Sunday, November 18, 2012

Great Guitar Solos, #3: Hiram Bullock

“I think he was the greatest guitar player ever, with the exception perhaps of Jimi Hendrix. Nobody was ever better.”

-Paul Schaffer, on Hiram Bullock

In a perfect world, Hiram Bullock would be a household name. 

From the mid-'70s until his death in 2005, Bullock was an active session musician who straddled the jazz-funk-pop/rock genres.  

Bullock's credits included work with notable jazz figures Art Farmer, Dizzy Gillespie, Carla Bley, Jaco Pastorius, and David Sanborn, with whom he had a long-standing collaboration.

Bullock supported pop acts Burt Bacharach, Kenny Loggins, and Paul Simon, and played on some really big albums:  "Gaucho" by Steely Dan; Billy Joel's "The Stranger"; and the soundtracks to "A Star is Born" and "The Blues Brothers." He also did the solo on Sting's cover of Jimi Hendrix's "Little Wing."

In addition, Bullock was one of the original members of David Letterman's band, and had several releases of his own. 

In the video below, Bullock supports Bootsy Collins on David Sanborn's show, "Night Music," at some point in '89-'90. There's much to love about this performance, including (but not limited to) Bootzilla's regal blue costume and star-shaped bass, and the synchronous booty-shaking of the many people onstage. A friend I forwarded this video to echoed my thoughts when she said, "I want to be in that room."

Bullock's solo comes in at 3:34, and right away you know he means business. The opening pick slide is lascivious - in the best sense - and seamlessly morphs into a sweet, sweet bend joined to an ecstatic expression that could come off as overblown in lesser hands, but fits perfectly here.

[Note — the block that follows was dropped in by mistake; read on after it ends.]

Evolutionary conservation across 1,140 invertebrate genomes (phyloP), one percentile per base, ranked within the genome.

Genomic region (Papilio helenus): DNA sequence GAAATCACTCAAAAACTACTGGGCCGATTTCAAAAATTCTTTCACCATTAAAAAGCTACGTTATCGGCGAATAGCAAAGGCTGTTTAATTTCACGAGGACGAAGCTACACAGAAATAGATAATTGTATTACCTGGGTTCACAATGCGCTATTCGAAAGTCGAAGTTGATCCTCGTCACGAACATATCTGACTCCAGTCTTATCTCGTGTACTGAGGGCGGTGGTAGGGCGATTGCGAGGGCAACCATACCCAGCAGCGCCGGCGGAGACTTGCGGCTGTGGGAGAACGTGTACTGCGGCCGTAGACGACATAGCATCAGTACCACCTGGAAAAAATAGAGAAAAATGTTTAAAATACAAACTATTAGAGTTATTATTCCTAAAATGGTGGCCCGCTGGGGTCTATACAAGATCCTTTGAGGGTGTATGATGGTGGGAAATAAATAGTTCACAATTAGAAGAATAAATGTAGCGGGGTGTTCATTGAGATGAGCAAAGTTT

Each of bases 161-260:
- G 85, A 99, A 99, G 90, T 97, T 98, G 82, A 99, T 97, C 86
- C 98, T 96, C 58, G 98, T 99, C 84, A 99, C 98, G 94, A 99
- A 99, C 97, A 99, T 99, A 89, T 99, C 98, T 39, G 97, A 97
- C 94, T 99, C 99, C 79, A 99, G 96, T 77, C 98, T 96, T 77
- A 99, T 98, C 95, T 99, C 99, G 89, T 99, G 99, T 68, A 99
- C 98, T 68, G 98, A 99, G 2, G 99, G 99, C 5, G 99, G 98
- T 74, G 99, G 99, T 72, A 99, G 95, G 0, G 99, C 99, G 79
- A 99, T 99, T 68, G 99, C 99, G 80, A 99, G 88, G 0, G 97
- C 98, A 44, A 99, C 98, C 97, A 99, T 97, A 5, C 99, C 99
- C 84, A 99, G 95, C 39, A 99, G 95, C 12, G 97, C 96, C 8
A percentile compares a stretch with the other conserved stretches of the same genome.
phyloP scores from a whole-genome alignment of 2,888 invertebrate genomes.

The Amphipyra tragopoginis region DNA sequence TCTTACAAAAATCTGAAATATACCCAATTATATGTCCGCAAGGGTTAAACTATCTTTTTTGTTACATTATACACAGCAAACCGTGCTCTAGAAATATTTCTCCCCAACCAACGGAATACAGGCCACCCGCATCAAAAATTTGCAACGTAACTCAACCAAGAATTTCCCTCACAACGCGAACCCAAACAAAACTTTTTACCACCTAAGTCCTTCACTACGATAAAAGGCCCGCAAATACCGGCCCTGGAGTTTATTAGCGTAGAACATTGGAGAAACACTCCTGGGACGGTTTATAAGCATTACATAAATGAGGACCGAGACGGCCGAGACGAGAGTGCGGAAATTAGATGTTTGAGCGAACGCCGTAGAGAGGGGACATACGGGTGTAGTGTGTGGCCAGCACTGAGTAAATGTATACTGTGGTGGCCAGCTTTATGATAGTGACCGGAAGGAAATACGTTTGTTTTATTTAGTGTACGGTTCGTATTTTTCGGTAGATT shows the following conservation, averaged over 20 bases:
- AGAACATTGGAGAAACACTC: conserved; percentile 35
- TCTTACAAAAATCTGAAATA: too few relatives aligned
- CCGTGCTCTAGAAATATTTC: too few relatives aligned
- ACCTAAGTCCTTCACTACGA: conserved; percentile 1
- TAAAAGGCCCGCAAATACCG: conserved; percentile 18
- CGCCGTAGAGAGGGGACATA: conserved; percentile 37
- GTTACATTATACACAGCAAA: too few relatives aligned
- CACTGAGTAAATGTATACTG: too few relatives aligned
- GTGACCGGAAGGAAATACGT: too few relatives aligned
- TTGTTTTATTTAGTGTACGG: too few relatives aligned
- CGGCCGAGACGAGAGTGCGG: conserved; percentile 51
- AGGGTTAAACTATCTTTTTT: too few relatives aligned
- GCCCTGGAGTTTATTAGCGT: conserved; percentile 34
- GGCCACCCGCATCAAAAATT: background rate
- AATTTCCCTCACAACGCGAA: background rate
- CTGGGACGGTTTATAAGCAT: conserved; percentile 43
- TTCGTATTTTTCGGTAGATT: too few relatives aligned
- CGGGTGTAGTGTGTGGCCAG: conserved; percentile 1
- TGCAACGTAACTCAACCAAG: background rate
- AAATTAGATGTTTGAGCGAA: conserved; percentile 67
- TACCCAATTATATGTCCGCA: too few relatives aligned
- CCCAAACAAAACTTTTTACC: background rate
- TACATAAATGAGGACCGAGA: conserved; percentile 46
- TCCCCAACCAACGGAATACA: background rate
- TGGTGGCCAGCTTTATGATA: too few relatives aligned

Many rock solos in '89-'90 were played by twenty-something men who crammed as many notes as possible into an agreed-upon number of measures. This technique-for-technique's-sake trap too often buried the melody/theme of the song, rather than supporting it.

By contrast, this solo is pure blues feeling. Hiram builds on the deep groove and makes every note count - and barely looks at his hands as he does it.   

After an explosive climax, Hiram steps back into the shadows, once again invisible. 

Such is the life of the sideman. 

**Click here for "Great Guitar Solos, #1:  Eddie Hazel (of Funkadelic) and here for "Great Guitar Solos, #2:  Frank Zappa

p.s. for more details about Hiram Bullock and the above video, see Jon Leon Guerrero's comments below


  1. Awesome. I was 18 when 'Night Music' hit the airwaves on NBC. Fans knew the show would never last, so many of us just savored every minute of it, and waited all week for Sunday night. Hiram was a member of the house band, which also included (here's where I start salivating) Omar Hakim, Marcus Miller, Phillip Saisse, and was led by Sanborn and Jools Holland. There were great impromptu pairings backed by that house band, including BB King and Boz Scaggs, Joe Walsh and Al Green, Donald Fagan and Joe Sample, the list goes on and on. But Hiram was great, and the world suffered a great loss it scarcely realized when he died. Thanks for posting this great clip.

  2. Oh yeah, it would be remiss of me not to acknowledge the deep ass pocket of Omar Hakim on this clip. He is a great jazz player and soloist and all of that, but there's nothing about him I love more than the churning locomotive of a backbeat he brings to a funk groove, and the way he works everything around it.

  3. By the way, for more incredible Hiramification, check this out. The burning commences at about 2:50. The studio recording of this song is on David Sanborn's album 'Straight to the Heart,' which is a piece of work I have owned in every medium and have not been without since I bought it on vinyl as a new release. It's a classic, and you should have it.